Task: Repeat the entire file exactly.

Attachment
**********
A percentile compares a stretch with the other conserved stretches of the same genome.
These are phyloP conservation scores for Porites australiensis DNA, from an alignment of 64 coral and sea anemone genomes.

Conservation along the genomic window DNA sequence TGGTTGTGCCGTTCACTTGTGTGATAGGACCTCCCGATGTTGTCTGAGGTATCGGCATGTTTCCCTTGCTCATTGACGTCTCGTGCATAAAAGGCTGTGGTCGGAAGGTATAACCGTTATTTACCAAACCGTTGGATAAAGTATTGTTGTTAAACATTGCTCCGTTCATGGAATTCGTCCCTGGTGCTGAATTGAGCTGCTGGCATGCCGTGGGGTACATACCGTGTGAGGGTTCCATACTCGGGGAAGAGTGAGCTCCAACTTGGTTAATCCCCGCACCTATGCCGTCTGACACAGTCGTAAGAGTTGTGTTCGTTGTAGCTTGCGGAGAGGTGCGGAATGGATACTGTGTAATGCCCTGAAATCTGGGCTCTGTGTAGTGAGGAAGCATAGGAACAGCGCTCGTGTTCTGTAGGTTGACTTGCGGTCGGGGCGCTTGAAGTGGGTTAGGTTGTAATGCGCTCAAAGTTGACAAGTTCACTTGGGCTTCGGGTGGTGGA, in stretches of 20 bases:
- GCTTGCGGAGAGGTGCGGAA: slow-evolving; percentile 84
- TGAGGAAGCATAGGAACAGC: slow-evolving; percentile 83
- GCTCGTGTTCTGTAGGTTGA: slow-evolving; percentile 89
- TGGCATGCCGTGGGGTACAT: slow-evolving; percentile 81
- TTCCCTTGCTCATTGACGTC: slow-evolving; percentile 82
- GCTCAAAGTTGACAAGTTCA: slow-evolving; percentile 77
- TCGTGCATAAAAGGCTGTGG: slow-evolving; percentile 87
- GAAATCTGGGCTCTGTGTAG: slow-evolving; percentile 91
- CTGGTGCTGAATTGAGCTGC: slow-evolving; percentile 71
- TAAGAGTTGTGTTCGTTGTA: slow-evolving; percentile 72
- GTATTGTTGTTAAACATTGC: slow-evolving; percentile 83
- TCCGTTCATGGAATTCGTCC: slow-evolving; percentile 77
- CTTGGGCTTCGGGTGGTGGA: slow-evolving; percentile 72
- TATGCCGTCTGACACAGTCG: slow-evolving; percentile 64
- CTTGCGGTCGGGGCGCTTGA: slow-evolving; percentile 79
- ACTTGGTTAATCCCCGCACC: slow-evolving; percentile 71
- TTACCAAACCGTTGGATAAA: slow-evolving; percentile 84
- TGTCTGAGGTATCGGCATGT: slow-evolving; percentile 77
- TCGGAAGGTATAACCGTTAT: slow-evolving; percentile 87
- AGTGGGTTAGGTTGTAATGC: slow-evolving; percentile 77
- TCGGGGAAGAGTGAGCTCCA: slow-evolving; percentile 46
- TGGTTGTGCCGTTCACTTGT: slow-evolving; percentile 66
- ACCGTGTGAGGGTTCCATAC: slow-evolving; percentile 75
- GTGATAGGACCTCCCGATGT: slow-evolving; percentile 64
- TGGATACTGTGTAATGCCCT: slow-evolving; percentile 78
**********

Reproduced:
A percentile compares a stretch with the other conserved stretches of the same genome.
These are phyloP conservation scores for Porites australiensis DNA, from an alignment of 64 coral and sea anemone genomes.

Conservation along the genomic window DNA sequence TGGTTGTGCCGTTCACTTGTGTGATAGGACCTCCCGATGTTGTCTGAGGTATCGGCATGTTTCCCTTGCTCATTGACGTCTCGTGCATAAAAGGCTGTGGTCGGAAGGTATAACCGTTATTTACCAAACCGTTGGATAAAGTATTGTTGTTAAACATTGCTCCGTTCATGGAATTCGTCCCTGGTGCTGAATTGAGCTGCTGGCATGCCGTGGGGTACATACCGTGTGAGGGTTCCATACTCGGGGAAGAGTGAGCTCCAACTTGGTTAATCCCCGCACCTATGCCGTCTGACACAGTCGTAAGAGTTGTGTTCGTTGTAGCTTGCGGAGAGGTGCGGAATGGATACTGTGTAATGCCCTGAAATCTGGGCTCTGTGTAGTGAGGAAGCATAGGAACAGCGCTCGTGTTCTGTAGGTTGACTTGCGGTCGGGGCGCTTGAAGTGGGTTAGGTTGTAATGCGCTCAAAGTTGACAAGTTCACTTGGGCTTCGGGTGGTGGA, in stretches of 20 bases:
- GCTTGCGGAGAGGTGCGGAA: slow-evolving; percentile 84
- TGAGGAAGCATAGGAACAGC: slow-evolving; percentile 83
- GCTCGTGTTCTGTAGGTTGA: slow-evolving; percentile 89
- TGGCATGCCGTGGGGTACAT: slow-evolving; percentile 81
- TTCCCTTGCTCATTGACGTC: slow-evolving; percentile 82
- GCTCAAAGTTGACAAGTTCA: slow-evolving; percentile 77
- TCGTGCATAAAAGGCTGTGG: slow-evolving; percentile 87
- GAAATCTGGGCTCTGTGTAG: slow-evolving; percentile 91
- CTGGTGCTGAATTGAGCTGC: slow-evolving; percentile 71
- TAAGAGTTGTGTTCGTTGTA: slow-evolving; percentile 72
- GTATTGTTGTTAAACATTGC: slow-evolving; percentile 83
- TCCGTTCATGGAATTCGTCC: slow-evolving; percentile 77
- CTTGGGCTTCGGGTGGTGGA: slow-evolving; percentile 72
- TATGCCGTCTGACACAGTCG: slow-evolving; percentile 64
- CTTGCGGTCGGGGCGCTTGA: slow-evolving; percentile 79
- ACTTGGTTAATCCCCGCACC: slow-evolving; percentile 71
- TTACCAAACCGTTGGATAAA: slow-evolving; percentile 84
- TGTCTGAGGTATCGGCATGT: slow-evolving; percentile 77
- TCGGAAGGTATAACCGTTAT: slow-evolving; percentile 87
- AGTGGGTTAGGTTGTAATGC: slow-evolving; percentile 77
- TCGGGGAAGAGTGAGCTCCA: slow-evolving; percentile 46
- TGGTTGTGCCGTTCACTTGT: slow-evolving; percentile 66
- ACCGTGTGAGGGTTCCATAC: slow-evolving; percentile 75
- GTGATAGGACCTCCCGATGT: slow-evolving; percentile 64
- TGGATACTGTGTAATGCCCT: slow-evolving; percentile 78